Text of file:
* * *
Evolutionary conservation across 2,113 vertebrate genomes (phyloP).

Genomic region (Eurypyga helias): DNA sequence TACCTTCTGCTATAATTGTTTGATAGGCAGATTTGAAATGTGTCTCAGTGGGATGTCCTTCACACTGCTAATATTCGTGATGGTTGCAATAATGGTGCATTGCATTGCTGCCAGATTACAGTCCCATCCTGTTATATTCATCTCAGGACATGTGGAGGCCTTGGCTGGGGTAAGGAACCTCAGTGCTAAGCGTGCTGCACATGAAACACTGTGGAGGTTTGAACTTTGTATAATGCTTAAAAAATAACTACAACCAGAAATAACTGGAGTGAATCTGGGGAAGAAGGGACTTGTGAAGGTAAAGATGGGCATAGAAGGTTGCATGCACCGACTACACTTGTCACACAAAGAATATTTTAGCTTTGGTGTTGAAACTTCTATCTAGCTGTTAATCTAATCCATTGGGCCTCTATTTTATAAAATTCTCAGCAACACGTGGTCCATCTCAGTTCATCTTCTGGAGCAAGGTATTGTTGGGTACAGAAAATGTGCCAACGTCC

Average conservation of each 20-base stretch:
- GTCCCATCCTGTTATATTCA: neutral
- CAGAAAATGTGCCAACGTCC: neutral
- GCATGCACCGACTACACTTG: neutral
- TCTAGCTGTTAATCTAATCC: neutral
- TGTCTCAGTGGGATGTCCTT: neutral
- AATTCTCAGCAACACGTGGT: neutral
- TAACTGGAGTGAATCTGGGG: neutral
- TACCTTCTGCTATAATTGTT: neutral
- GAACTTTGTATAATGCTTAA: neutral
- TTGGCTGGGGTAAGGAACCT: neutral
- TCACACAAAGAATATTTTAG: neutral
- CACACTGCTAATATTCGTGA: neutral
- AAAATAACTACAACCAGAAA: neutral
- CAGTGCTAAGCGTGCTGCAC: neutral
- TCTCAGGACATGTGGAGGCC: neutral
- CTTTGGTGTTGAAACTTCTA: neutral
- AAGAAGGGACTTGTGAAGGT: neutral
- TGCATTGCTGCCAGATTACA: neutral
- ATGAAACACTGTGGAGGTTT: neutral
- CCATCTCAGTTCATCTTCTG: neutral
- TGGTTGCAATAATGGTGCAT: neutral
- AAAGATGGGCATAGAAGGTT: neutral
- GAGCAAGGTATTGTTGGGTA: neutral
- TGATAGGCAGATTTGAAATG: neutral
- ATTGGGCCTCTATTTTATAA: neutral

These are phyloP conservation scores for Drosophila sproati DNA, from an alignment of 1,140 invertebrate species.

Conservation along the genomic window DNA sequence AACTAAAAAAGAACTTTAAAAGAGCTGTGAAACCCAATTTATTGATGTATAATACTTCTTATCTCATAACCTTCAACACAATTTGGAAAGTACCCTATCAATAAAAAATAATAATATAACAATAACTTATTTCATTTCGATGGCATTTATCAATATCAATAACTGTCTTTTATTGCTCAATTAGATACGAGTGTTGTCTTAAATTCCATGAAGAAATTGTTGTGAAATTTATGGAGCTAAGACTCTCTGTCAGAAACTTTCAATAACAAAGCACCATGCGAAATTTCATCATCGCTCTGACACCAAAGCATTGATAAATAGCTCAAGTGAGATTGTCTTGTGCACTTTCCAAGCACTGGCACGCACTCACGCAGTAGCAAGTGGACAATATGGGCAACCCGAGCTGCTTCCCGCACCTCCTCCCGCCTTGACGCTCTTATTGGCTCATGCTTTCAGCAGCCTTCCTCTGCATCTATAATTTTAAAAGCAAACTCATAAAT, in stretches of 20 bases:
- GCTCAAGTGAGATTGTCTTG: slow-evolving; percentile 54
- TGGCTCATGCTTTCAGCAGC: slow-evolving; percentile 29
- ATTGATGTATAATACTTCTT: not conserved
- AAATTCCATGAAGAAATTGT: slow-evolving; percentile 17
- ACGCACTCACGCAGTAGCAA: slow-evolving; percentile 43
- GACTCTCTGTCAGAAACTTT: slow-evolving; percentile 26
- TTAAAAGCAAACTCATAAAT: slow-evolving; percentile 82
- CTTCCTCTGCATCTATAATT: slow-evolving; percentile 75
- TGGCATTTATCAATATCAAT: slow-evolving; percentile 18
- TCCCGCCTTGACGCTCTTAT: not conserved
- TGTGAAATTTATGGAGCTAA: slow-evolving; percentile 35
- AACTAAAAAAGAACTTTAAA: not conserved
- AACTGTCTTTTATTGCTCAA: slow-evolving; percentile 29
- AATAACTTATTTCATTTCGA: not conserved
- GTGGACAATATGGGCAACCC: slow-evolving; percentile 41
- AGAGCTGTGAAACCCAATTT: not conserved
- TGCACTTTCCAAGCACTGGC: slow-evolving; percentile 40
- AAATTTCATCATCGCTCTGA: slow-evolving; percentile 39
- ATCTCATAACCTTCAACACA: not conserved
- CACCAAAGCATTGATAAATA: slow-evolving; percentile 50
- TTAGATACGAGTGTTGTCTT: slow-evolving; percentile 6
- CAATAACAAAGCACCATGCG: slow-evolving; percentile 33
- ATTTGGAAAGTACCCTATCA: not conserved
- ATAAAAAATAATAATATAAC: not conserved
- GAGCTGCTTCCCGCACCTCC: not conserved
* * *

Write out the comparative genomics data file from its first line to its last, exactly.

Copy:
Evolutionary conservation across 2,113 vertebrate genomes (phyloP).

Genomic region (Eurypyga helias): DNA sequence TACCTTCTGCTATAATTGTTTGATAGGCAGATTTGAAATGTGTCTCAGTGGGATGTCCTTCACACTGCTAATATTCGTGATGGTTGCAATAATGGTGCATTGCATTGCTGCCAGATTACAGTCCCATCCTGTTATATTCATCTCAGGACATGTGGAGGCCTTGGCTGGGGTAAGGAACCTCAGTGCTAAGCGTGCTGCACATGAAACACTGTGGAGGTTTGAACTTTGTATAATGCTTAAAAAATAACTACAACCAGAAATAACTGGAGTGAATCTGGGGAAGAAGGGACTTGTGAAGGTAAAGATGGGCATAGAAGGTTGCATGCACCGACTACACTTGTCACACAAAGAATATTTTAGCTTTGGTGTTGAAACTTCTATCTAGCTGTTAATCTAATCCATTGGGCCTCTATTTTATAAAATTCTCAGCAACACGTGGTCCATCTCAGTTCATCTTCTGGAGCAAGGTATTGTTGGGTACAGAAAATGTGCCAACGTCC

Average conservation of each 20-base stretch:
- GTCCCATCCTGTTATATTCA: neutral
- CAGAAAATGTGCCAACGTCC: neutral
- GCATGCACCGACTACACTTG: neutral
- TCTAGCTGTTAATCTAATCC: neutral
- TGTCTCAGTGGGATGTCCTT: neutral
- AATTCTCAGCAACACGTGGT: neutral
- TAACTGGAGTGAATCTGGGG: neutral
- TACCTTCTGCTATAATTGTT: neutral
- GAACTTTGTATAATGCTTAA: neutral
- TTGGCTGGGGTAAGGAACCT: neutral
- TCACACAAAGAATATTTTAG: neutral
- CACACTGCTAATATTCGTGA: neutral
- AAAATAACTACAACCAGAAA: neutral
- CAGTGCTAAGCGTGCTGCAC: neutral
- TCTCAGGACATGTGGAGGCC: neutral
- CTTTGGTGTTGAAACTTCTA: neutral
- AAGAAGGGACTTGTGAAGGT: neutral
- TGCATTGCTGCCAGATTACA: neutral
- ATGAAACACTGTGGAGGTTT: neutral
- CCATCTCAGTTCATCTTCTG: neutral
- TGGTTGCAATAATGGTGCAT: neutral
- AAAGATGGGCATAGAAGGTT: neutral
- GAGCAAGGTATTGTTGGGTA: neutral
- TGATAGGCAGATTTGAAATG: neutral
- ATTGGGCCTCTATTTTATAA: neutral

These are phyloP conservation scores for Drosophila sproati DNA, from an alignment of 1,140 invertebrate species.

Conservation along the genomic window DNA sequence AACTAAAAAAGAACTTTAAAAGAGCTGTGAAACCCAATTTATTGATGTATAATACTTCTTATCTCATAACCTTCAACACAATTTGGAAAGTACCCTATCAATAAAAAATAATAATATAACAATAACTTATTTCATTTCGATGGCATTTATCAATATCAATAACTGTCTTTTATTGCTCAATTAGATACGAGTGTTGTCTTAAATTCCATGAAGAAATTGTTGTGAAATTTATGGAGCTAAGACTCTCTGTCAGAAACTTTCAATAACAAAGCACCATGCGAAATTTCATCATCGCTCTGACACCAAAGCATTGATAAATAGCTCAAGTGAGATTGTCTTGTGCACTTTCCAAGCACTGGCACGCACTCACGCAGTAGCAAGTGGACAATATGGGCAACCCGAGCTGCTTCCCGCACCTCCTCCCGCCTTGACGCTCTTATTGGCTCATGCTTTCAGCAGCCTTCCTCTGCATCTATAATTTTAAAAGCAAACTCATAAAT, in stretches of 20 bases:
- GCTCAAGTGAGATTGTCTTG: slow-evolving; percentile 54
- TGGCTCATGCTTTCAGCAGC: slow-evolving; percentile 29
- ATTGATGTATAATACTTCTT: not conserved
- AAATTCCATGAAGAAATTGT: slow-evolving; percentile 17
- ACGCACTCACGCAGTAGCAA: slow-evolving; percentile 43
- GACTCTCTGTCAGAAACTTT: slow-evolving; percentile 26
- TTAAAAGCAAACTCATAAAT: slow-evolving; percentile 82
- CTTCCTCTGCATCTATAATT: slow-evolving; percentile 75
- TGGCATTTATCAATATCAAT: slow-evolving; percentile 18
- TCCCGCCTTGACGCTCTTAT: not conserved
- TGTGAAATTTATGGAGCTAA: slow-evolving; percentile 35
- AACTAAAAAAGAACTTTAAA: not conserved
- AACTGTCTTTTATTGCTCAA: slow-evolving; percentile 29
- AATAACTTATTTCATTTCGA: not conserved
- GTGGACAATATGGGCAACCC: slow-evolving; percentile 41
- AGAGCTGTGAAACCCAATTT: not conserved
- TGCACTTTCCAAGCACTGGC: slow-evolving; percentile 40
- AAATTTCATCATCGCTCTGA: slow-evolving; percentile 39
- ATCTCATAACCTTCAACACA: not conserved
- CACCAAAGCATTGATAAATA: slow-evolving; percentile 50
- TTAGATACGAGTGTTGTCTT: slow-evolving; percentile 6
- CAATAACAAAGCACCATGCG: slow-evolving; percentile 33
- ATTTGGAAAGTACCCTATCA: not conserved
- ATAAAAAATAATAATATAAC: not conserved
- GAGCTGCTTCCCGCACCTCC: not conserved